Hella Jongerius weaves the cosmos at the Gropius Bau in Berlin
Sustainable innovation, craftsmanship, responsible production and our relationship with objects and nature are recurring themes in the work of Dutch designer Hella Jongerius. A new series of textile experiences and an exhibition at the Gropius Bau in Berlin, “Hella Jongerius: Woven Cosmos” (April 29-August 15, 2021), presents a panoramic view of his reflection.
“I have always worked on the relationship between objects and human beings; objects are silent partners, there is a lot of healing in them, ”says Jongerius, whose work over the past three decades has touched industrial design, furniture, crafts, material explorations and chromatic research. .
Jongerius photographed at the Gropius Bau during the development of his exhibition. In the background, “ Forest ”, a piece from the “ Woven Systems ” series
Her continuous work with color has led her to collaborate with textile manufacturers Maharam and Kvadrat; to leave its mark on classic Vitra furniture by Jean Prouvé, Charles and Ray Eames; and design the North Delegates Lounge for the United Nations Headquarters in New York. These experiences, coupled with further research, resulted in exhibitions such as “ Color Machine ” at Milan Design Week in 2016 and “ Breathing Color ” at the Design Museum in London in 2017.
Exhibition ‘Hella Jongerius: Woven Cosmos’ at Gropius Bau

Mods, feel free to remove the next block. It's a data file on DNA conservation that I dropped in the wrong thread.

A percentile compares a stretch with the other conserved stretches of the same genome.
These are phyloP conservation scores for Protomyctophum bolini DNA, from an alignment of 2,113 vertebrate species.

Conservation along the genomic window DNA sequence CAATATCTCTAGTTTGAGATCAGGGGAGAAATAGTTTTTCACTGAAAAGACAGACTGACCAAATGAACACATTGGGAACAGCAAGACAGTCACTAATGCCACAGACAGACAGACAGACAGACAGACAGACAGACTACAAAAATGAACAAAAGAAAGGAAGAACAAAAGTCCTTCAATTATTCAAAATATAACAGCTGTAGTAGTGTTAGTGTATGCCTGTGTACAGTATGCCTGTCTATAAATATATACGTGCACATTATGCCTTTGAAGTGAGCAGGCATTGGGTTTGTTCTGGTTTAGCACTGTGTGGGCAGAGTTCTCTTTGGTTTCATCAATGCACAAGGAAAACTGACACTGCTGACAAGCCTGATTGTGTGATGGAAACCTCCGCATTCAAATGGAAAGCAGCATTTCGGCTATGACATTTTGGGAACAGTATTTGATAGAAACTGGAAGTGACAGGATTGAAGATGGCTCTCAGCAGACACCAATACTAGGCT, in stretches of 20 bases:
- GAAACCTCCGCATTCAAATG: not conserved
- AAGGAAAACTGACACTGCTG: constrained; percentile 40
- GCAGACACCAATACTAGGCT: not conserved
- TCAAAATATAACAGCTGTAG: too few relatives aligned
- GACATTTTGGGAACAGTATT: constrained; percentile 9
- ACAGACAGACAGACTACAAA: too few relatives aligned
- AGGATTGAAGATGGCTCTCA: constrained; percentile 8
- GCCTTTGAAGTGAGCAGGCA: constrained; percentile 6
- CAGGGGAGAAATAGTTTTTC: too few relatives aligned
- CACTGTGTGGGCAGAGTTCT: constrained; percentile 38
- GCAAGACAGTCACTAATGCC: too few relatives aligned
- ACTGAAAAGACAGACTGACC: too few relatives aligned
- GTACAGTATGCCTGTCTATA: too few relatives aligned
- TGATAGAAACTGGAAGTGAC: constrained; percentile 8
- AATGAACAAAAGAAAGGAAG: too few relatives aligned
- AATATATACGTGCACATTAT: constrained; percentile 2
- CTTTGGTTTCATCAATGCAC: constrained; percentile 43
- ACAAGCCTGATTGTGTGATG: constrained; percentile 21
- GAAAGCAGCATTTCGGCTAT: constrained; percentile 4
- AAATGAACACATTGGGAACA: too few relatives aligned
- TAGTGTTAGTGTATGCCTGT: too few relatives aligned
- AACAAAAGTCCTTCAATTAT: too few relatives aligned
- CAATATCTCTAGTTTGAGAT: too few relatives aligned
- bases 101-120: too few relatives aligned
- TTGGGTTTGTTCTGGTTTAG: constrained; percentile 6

Jongerius is holding a silkscreened sketch, part of his Woven Systems series
The final chapter of his work focuses on weaving, a medium that allows Jongerius to explore some of these recurring themes, in particular sustainability, social responsibility, spirituality and “the healing function of objects”. The idea for the Gropius Bau exhibition developed after Jongerius spent time working on a digital loom, leaving her eager to study more experimental and performative weaving techniques. “Weaving is such a huge subject,” she notes. “ And I wanted to do it in a bigger field, so I called the show ‘Woven Cosmos’: I wanted to work with metaphors, to dive deeper into the future of weaving. ”
Presented as a work in progress, “ Woven Cosmos ” includes two new installations and more than 50 new objects created by Jongerius and his team between his Berlin studio and the neo-Renaissance rooms of the museum, with some pieces developed live on site. during the exhibition. Jongerius brought a multi-layered and personal approach to the project, including a spiritual session led by a local shaman in the atrium of the Gropius Bau before production began, which underlined the building’s vitality.
“ We are all threads in the greatest fabric, all intertwined ” – Hella Jongerius
The end result includes three-dimensional textile sculptures created with yarns spun from recycled materials – old stock from the textile industry, virgin cotton yarns, wool and paper used for weaving – alongside objects made of wood, glass and ceramic. Jongerius scoured the museum’s archives for materials to reuse and found four shades of sand from a recent exhibition by artist Lee Mingwei, three of which have now been used to create glass pieces for “ Woven Cosmos (a process carried out in Sweden and supervised by Jongerius on Zoom).